Anonymous said...

Fix special ed, and you fix the achievement gap. The problem is one and the same.

The other choice, move all your under achieving students of color into special ed, claim victory for the "achievement gap", but then ignore special ed. That solution helps nobody.


Anonymous said...

Transportation issues for JAMS are listed in a "Jane Addams MS Parent Meeting notes" link. Can someone explain these comments:

Northgate Transfer Station unsafe (known human trafficking location).

The 75 Metro...past drug addicts park on Roosevelt.

Human trafficking? (did they mean drug trafficking?) What park is "drug addicts park?"


Funding said...

Carol and Speddie, I am not aware of fixes that are proven to work and that do not cost more money, whether they are from prior task forces or involve special education. Could you be more specific? What are these changes that do not cost more money and have worked elsewhere to close the achievement gap?

I am not trying to argue. I really do not know of fixes that do not involve a lot more money. If they exist, I would like to hear more about them. Can you provide more detail please?

mirmac1 said...

A mention of the status of the SpEd data breech.

Concerns shared by the SpEd PTA Executive Committee include:
 *Data breech reporting to parents
 *Concerns that the district is too legally focused in regard to Special Education
*Desire for district to get better at inclusion
 *Want to see supervisors providing more support/training for principals and teachers
Data Breech – We did recover the data and we have fired the attorney. We are researching the data released on each student and plan to mail personalized information to impacted families. It will take some time to complete the review, translate the letter and stuff thousands of letters.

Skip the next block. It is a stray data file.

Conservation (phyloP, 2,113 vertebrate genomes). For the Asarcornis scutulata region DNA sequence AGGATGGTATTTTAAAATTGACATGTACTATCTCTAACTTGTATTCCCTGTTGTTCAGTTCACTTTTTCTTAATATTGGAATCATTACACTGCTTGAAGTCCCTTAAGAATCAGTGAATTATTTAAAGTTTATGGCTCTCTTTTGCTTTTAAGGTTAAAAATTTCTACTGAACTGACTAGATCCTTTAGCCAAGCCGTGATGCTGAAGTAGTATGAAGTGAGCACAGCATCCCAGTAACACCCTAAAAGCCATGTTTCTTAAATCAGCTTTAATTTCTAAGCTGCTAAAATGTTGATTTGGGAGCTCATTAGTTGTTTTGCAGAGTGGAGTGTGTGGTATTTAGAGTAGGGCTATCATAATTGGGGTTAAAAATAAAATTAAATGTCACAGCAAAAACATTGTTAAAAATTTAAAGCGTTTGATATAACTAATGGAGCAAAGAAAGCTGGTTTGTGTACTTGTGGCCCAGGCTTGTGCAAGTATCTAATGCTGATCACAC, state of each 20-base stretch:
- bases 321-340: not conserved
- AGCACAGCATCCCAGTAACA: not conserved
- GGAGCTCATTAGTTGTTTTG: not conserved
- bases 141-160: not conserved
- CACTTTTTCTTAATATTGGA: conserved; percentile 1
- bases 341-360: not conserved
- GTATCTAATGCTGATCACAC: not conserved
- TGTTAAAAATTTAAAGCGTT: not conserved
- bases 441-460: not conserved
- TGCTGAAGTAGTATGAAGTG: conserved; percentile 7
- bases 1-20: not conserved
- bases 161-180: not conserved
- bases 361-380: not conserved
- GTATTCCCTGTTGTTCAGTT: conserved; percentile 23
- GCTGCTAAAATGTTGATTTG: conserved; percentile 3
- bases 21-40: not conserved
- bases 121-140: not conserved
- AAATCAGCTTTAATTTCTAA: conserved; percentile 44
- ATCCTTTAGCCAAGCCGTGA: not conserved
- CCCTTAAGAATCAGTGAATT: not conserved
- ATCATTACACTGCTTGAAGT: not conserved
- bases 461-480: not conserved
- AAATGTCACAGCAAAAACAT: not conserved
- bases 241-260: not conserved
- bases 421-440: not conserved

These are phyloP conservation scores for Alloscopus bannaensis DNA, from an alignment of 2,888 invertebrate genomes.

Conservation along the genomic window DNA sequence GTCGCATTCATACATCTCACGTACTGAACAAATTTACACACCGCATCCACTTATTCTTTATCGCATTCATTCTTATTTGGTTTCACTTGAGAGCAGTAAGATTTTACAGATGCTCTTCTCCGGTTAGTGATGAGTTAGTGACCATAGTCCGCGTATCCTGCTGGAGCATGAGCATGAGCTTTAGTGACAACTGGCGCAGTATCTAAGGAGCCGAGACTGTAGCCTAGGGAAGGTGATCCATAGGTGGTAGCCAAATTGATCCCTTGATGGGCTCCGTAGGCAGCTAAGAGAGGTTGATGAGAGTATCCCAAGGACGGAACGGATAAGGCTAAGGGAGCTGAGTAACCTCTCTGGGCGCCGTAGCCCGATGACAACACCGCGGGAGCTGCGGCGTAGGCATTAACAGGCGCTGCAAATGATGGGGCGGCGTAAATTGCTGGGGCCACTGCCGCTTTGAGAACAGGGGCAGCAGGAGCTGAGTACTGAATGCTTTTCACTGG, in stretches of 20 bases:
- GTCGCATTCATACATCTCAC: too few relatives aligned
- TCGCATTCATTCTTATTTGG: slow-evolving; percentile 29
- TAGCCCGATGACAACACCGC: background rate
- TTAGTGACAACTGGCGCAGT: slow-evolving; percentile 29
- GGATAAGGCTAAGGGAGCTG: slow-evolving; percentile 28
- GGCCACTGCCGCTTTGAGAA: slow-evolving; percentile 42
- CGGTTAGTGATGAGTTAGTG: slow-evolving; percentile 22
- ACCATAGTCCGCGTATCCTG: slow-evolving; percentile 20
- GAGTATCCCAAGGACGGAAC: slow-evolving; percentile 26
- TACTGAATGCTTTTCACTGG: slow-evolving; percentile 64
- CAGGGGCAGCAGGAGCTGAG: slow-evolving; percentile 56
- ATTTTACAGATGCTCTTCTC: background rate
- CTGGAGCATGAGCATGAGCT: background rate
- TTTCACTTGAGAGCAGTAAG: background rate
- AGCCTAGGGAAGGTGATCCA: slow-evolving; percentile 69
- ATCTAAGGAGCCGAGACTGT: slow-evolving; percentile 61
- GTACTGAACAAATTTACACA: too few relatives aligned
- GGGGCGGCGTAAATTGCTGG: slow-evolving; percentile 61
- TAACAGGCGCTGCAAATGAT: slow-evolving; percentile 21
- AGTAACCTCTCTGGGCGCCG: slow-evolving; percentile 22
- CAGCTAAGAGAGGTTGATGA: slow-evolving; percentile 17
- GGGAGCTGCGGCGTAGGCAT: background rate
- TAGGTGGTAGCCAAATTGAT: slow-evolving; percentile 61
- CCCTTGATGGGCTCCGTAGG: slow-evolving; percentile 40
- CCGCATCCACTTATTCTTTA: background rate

No mention of the SpEd PTSA's expressed wish to look closely at the individuals in Legal who okayed release of these educational records.

Anonymous said...

The bell time task force: mysterious...

Who is on it? How were they selected? Who was rejected?

Seems like Charles Wright and Pegi McEvoy are just buying themselves time... time to do nothing.

Task force it; then study it; then talk about it; then say almost nothing to the Board; then a new crisis comes along and then they won't have to actually do anything.

Besides, high school is going to tip into an 8 or 9 or even 10 period day; aka "high school in shifts", so why bother even pretending that you are thinking about aligning bell times to the adolescent brain? As if the District cares about student learning.

Instead of a later start, our children are going to be saddled with an earlier start.

Yes, it is that bad.

This is not about transportation, or learning, or SpEd. It is about capacity. That is what is going to drive bell times.

The task force, like so many others, has the feel of a magician's ploy, distract us with shiny object while the other hand is actually doing the thing we are not suppose to be noticing, which in this case is the fact that the whole bell time discussion is irrelevant because they don't even have enough capacity for the kids in the first place. Psyche!


Anonymous said...

So, does that mean that recoverd drug addicts have cars that park along Roosevelt avenue, perhaps near their homes? Perhaps there are some former fraternity members or baby boomers that live in the area?